Friday, December 19, 2008

DOTW: Variations On A Theme

2008 is drawing to a close. Today marks the year's final "Deals of the Week" post. As this blogger takes time to reflect on the pre-holiday deal-making activity, it's no surprise that all of the deals in today's recap reflect broader themes at work in the biopharma industry. From Big Pharma's penchant for specialty products to highly structured alliances that allow both parties to share the financial risk (and gain), these deals mirror past DOTW discussions, as well as the larger themes highlighted in our various Deals Of The Year posts. DOTY voting commences on Monday. Remember to vote early and often. Until then, we hope you enjoy this week's variations on a theme. (Bach is optional.)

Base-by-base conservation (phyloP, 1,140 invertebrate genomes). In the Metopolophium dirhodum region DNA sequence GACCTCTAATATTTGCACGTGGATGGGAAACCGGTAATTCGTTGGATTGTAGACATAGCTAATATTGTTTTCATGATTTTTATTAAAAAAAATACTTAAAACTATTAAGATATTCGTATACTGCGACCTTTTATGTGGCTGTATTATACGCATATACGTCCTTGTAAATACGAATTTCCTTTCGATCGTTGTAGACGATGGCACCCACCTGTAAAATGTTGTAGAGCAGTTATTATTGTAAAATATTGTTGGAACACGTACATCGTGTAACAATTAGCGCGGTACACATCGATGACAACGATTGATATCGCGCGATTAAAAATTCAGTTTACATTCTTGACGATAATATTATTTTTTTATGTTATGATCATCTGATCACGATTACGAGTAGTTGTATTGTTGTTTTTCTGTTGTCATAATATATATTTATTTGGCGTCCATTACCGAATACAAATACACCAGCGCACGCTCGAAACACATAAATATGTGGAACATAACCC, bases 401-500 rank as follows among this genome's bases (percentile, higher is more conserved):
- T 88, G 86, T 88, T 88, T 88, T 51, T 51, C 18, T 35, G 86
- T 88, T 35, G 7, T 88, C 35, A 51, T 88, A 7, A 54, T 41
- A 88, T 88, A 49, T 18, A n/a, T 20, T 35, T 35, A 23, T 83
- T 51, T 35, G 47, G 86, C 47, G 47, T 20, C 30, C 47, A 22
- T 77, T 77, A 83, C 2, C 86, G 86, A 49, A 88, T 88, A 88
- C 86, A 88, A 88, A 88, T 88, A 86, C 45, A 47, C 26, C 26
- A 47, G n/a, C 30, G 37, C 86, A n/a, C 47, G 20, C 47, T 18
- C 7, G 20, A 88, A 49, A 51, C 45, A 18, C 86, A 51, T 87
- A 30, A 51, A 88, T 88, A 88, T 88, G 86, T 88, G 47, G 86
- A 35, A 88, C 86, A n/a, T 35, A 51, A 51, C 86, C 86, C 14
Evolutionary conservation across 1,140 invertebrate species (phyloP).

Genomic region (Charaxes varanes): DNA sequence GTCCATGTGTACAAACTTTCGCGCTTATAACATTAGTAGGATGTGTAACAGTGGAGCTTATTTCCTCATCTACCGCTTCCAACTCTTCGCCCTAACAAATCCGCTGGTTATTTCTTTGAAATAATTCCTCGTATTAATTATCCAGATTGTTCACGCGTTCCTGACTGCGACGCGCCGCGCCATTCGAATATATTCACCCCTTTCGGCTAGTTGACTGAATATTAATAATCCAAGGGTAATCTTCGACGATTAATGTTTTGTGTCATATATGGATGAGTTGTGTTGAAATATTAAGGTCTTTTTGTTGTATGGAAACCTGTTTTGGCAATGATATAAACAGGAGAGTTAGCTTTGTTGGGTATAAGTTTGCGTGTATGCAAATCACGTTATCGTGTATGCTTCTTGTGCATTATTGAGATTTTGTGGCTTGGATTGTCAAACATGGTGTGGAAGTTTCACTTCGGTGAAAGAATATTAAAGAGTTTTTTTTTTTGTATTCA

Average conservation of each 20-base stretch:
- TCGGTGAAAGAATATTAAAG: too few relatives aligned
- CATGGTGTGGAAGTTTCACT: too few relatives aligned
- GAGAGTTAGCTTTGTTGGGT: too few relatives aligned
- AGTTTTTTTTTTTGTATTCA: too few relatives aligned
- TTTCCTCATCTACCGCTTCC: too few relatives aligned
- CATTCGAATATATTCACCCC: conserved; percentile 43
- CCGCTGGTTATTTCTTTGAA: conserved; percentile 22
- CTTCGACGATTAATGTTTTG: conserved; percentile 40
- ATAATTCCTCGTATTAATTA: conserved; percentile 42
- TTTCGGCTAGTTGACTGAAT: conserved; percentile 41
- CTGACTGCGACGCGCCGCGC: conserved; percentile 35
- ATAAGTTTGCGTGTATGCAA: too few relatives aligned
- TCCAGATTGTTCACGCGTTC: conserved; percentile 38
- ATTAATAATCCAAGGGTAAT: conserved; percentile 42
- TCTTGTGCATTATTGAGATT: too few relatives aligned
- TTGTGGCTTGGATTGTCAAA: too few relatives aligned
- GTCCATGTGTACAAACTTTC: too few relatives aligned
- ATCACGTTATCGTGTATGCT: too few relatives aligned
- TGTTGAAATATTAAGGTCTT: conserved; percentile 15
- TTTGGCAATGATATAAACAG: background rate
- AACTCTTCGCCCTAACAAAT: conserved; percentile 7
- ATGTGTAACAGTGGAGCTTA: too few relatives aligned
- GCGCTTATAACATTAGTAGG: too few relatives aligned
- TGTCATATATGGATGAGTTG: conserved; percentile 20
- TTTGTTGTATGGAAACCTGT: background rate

GSK/Dynavax: It was a good news, bad news kind of week for Dynavax. The biotech announced that it's partnership with Merck concerning the troubled Hepatitis B vaccine Heplisav was officially over (see below). Despite the bad news, Dynavax can at least take comfort in its recent deal with GlaxoSmithKline: an option-style tie-up that gives Dynavax $10 million up-front in exchange for a worldwide strategic alliance involving endosomal toll-like receptor drug candidates in four autoimmune and inflammatory disease areas, including Dynavax's preclinical TLR7/TLR9 inhibitor, DV1079. Under the deal's terms, Berkeley, Calif.-based Dynavax will conduct research and early clinical development using its proprietary technology, and GSK has the exclusive option to license each program at proof-of-concept, or earlier if certain circumstances occur. Should GSK exercise the option, it will take over development and commercialization activities, with Dynavax getting tiered royalties up to double digits, the two firms said Dec. 17. Dynavax, which could realize milestones up to $200 million apiece in each of the four programs, also retains the option to co-develop and co-market one pre-specified product. During a same-day investor call announcing the collaboration, Dynavax CEO Dino Dina called the partnership with GSK "a transformational event" for his biotech. "The alliance will allow us to diversify and advance a very valuable pipeline of products that target significant unmet needs," he said. According to "The Pink Sheet" DAILY, that's likely to be the case even if GSK ultimately declines the option on Dynavax's drug. Certainly, given the pipeline pressures of Big Pharma companies, it's unlikely there will be the stigma of "tainted product" attached to the program if GSK ultimately declines the option--assuming no adverse side-effects and positive clinical data with DV1079. Case in point: Exelixis. In October, GSK declined its option on Exelixis' small molecule oncologic XL184, ending a six-year R&D partnership that brought the latter firm an estimated $260 million in funding, including an $85 million loan. Exelixis regained all rights to XL184 and quickly partnered the molecule, along with an earlier-stage compound, with Bristol-Myers Squibb for $240 million in assured payments plus a major co-development and marketing role. For GSK , the deal marks the continuation of a business strategy heavily weighted toward option-based deals, which involve a relatively minimal upfront commitment for the global pharma, allowing it to hedge its financial exposure until the R&D risks are known more fully. In addition to its 2002 deal with Exelixis, GSK has also inked option arrangements with Cellzome, Affiris, Anacor, NeuroSearch, Regulus Therapeutics and OncoMed, according to FDC-Windhover's Strategic Transactions database.